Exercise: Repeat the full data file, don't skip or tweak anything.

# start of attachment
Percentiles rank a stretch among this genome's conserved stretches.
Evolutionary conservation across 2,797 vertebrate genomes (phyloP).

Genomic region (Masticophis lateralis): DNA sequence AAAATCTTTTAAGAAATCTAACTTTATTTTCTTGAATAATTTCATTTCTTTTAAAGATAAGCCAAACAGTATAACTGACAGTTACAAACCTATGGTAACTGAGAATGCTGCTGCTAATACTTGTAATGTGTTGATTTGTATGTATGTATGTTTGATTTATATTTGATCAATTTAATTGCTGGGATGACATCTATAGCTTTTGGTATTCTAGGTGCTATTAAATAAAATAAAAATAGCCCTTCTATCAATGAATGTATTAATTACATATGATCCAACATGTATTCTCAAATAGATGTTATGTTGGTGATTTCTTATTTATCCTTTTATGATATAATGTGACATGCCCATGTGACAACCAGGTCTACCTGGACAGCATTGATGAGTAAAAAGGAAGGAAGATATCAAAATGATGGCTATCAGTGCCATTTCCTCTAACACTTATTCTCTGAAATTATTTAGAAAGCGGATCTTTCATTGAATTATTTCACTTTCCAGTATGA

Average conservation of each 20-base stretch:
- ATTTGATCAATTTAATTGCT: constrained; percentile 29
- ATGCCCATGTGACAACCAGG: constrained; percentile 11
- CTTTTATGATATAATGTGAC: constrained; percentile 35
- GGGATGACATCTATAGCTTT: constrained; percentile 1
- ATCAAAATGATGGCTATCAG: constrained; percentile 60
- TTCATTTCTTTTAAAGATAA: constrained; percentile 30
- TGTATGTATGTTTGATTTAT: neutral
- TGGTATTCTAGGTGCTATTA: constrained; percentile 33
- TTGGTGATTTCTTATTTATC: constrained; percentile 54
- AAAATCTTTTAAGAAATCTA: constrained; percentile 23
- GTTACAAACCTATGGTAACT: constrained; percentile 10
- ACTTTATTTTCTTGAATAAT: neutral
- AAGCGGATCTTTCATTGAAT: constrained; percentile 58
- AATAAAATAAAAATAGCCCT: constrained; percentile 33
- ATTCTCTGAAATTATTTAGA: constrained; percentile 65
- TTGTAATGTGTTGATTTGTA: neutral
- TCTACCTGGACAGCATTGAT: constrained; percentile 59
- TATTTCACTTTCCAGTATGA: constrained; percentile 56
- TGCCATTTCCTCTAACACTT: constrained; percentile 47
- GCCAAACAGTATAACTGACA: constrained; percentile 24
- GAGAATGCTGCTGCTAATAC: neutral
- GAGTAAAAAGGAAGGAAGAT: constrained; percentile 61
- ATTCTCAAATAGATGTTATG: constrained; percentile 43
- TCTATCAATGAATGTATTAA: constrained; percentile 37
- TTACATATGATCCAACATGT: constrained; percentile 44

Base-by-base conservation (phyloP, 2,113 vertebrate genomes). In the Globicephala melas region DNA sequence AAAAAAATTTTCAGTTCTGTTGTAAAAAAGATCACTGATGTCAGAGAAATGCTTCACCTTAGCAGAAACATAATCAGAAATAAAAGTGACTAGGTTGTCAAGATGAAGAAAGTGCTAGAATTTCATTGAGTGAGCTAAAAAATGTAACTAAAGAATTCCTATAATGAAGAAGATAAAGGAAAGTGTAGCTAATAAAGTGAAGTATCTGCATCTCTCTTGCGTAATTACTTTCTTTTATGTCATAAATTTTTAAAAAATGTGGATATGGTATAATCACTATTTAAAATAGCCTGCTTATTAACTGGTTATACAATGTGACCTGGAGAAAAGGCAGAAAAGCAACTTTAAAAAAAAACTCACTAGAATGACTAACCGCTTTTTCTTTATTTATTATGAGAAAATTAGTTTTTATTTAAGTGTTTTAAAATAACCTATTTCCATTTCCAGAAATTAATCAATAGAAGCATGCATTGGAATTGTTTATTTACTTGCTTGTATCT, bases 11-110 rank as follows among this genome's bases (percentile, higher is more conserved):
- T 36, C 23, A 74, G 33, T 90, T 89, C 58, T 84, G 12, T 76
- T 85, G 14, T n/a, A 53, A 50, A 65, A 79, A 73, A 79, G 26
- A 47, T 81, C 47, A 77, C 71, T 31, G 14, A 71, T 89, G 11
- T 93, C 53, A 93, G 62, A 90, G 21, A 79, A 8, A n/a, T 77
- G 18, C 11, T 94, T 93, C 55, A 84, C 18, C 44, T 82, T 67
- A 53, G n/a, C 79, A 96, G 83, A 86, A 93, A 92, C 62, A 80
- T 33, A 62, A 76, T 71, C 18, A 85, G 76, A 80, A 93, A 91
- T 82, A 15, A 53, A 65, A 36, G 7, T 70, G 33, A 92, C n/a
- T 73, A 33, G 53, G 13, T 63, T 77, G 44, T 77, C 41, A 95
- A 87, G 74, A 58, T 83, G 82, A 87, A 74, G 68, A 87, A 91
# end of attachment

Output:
Percentiles rank a stretch among this genome's conserved stretches.
Evolutionary conservation across 2,797 vertebrate genomes (phyloP).

Genomic region (Masticophis lateralis): DNA sequence AAAATCTTTTAAGAAATCTAACTTTATTTTCTTGAATAATTTCATTTCTTTTAAAGATAAGCCAAACAGTATAACTGACAGTTACAAACCTATGGTAACTGAGAATGCTGCTGCTAATACTTGTAATGTGTTGATTTGTATGTATGTATGTTTGATTTATATTTGATCAATTTAATTGCTGGGATGACATCTATAGCTTTTGGTATTCTAGGTGCTATTAAATAAAATAAAAATAGCCCTTCTATCAATGAATGTATTAATTACATATGATCCAACATGTATTCTCAAATAGATGTTATGTTGGTGATTTCTTATTTATCCTTTTATGATATAATGTGACATGCCCATGTGACAACCAGGTCTACCTGGACAGCATTGATGAGTAAAAAGGAAGGAAGATATCAAAATGATGGCTATCAGTGCCATTTCCTCTAACACTTATTCTCTGAAATTATTTAGAAAGCGGATCTTTCATTGAATTATTTCACTTTCCAGTATGA

Average conservation of each 20-base stretch:
- ATTTGATCAATTTAATTGCT: constrained; percentile 29
- ATGCCCATGTGACAACCAGG: constrained; percentile 11
- CTTTTATGATATAATGTGAC: constrained; percentile 35
- GGGATGACATCTATAGCTTT: constrained; percentile 1
- ATCAAAATGATGGCTATCAG: constrained; percentile 60
- TTCATTTCTTTTAAAGATAA: constrained; percentile 30
- TGTATGTATGTTTGATTTAT: neutral
- TGGTATTCTAGGTGCTATTA: constrained; percentile 33
- TTGGTGATTTCTTATTTATC: constrained; percentile 54
- AAAATCTTTTAAGAAATCTA: constrained; percentile 23
- GTTACAAACCTATGGTAACT: constrained; percentile 10
- ACTTTATTTTCTTGAATAAT: neutral
- AAGCGGATCTTTCATTGAAT: constrained; percentile 58
- AATAAAATAAAAATAGCCCT: constrained; percentile 33
- ATTCTCTGAAATTATTTAGA: constrained; percentile 65
- TTGTAATGTGTTGATTTGTA: neutral
- TCTACCTGGACAGCATTGAT: constrained; percentile 59
- TATTTCACTTTCCAGTATGA: constrained; percentile 56
- TGCCATTTCCTCTAACACTT: constrained; percentile 47
- GCCAAACAGTATAACTGACA: constrained; percentile 24
- GAGAATGCTGCTGCTAATAC: neutral
- GAGTAAAAAGGAAGGAAGAT: constrained; percentile 61
- ATTCTCAAATAGATGTTATG: constrained; percentile 43
- TCTATCAATGAATGTATTAA: constrained; percentile 37
- TTACATATGATCCAACATGT: constrained; percentile 44

Base-by-base conservation (phyloP, 2,113 vertebrate genomes). In the Globicephala melas region DNA sequence AAAAAAATTTTCAGTTCTGTTGTAAAAAAGATCACTGATGTCAGAGAAATGCTTCACCTTAGCAGAAACATAATCAGAAATAAAAGTGACTAGGTTGTCAAGATGAAGAAAGTGCTAGAATTTCATTGAGTGAGCTAAAAAATGTAACTAAAGAATTCCTATAATGAAGAAGATAAAGGAAAGTGTAGCTAATAAAGTGAAGTATCTGCATCTCTCTTGCGTAATTACTTTCTTTTATGTCATAAATTTTTAAAAAATGTGGATATGGTATAATCACTATTTAAAATAGCCTGCTTATTAACTGGTTATACAATGTGACCTGGAGAAAAGGCAGAAAAGCAACTTTAAAAAAAAACTCACTAGAATGACTAACCGCTTTTTCTTTATTTATTATGAGAAAATTAGTTTTTATTTAAGTGTTTTAAAATAACCTATTTCCATTTCCAGAAATTAATCAATAGAAGCATGCATTGGAATTGTTTATTTACTTGCTTGTATCT, bases 11-110 rank as follows among this genome's bases (percentile, higher is more conserved):
- T 36, C 23, A 74, G 33, T 90, T 89, C 58, T 84, G 12, T 76
- T 85, G 14, T n/a, A 53, A 50, A 65, A 79, A 73, A 79, G 26
- A 47, T 81, C 47, A 77, C 71, T 31, G 14, A 71, T 89, G 11
- T 93, C 53, A 93, G 62, A 90, G 21, A 79, A 8, A n/a, T 77
- G 18, C 11, T 94, T 93, C 55, A 84, C 18, C 44, T 82, T 67
- A 53, G n/a, C 79, A 96, G 83, A 86, A 93, A 92, C 62, A 80
- T 33, A 62, A 76, T 71, C 18, A 85, G 76, A 80, A 93, A 91
- T 82, A 15, A 53, A 65, A 36, G 7, T 70, G 33, A 92, C n/a
- T 73, A 33, G 53, G 13, T 63, T 77, G 44, T 77, C 41, A 95
- A 87, G 74, A 58, T 83, G 82, A 87, A 74, G 68, A 87, A 91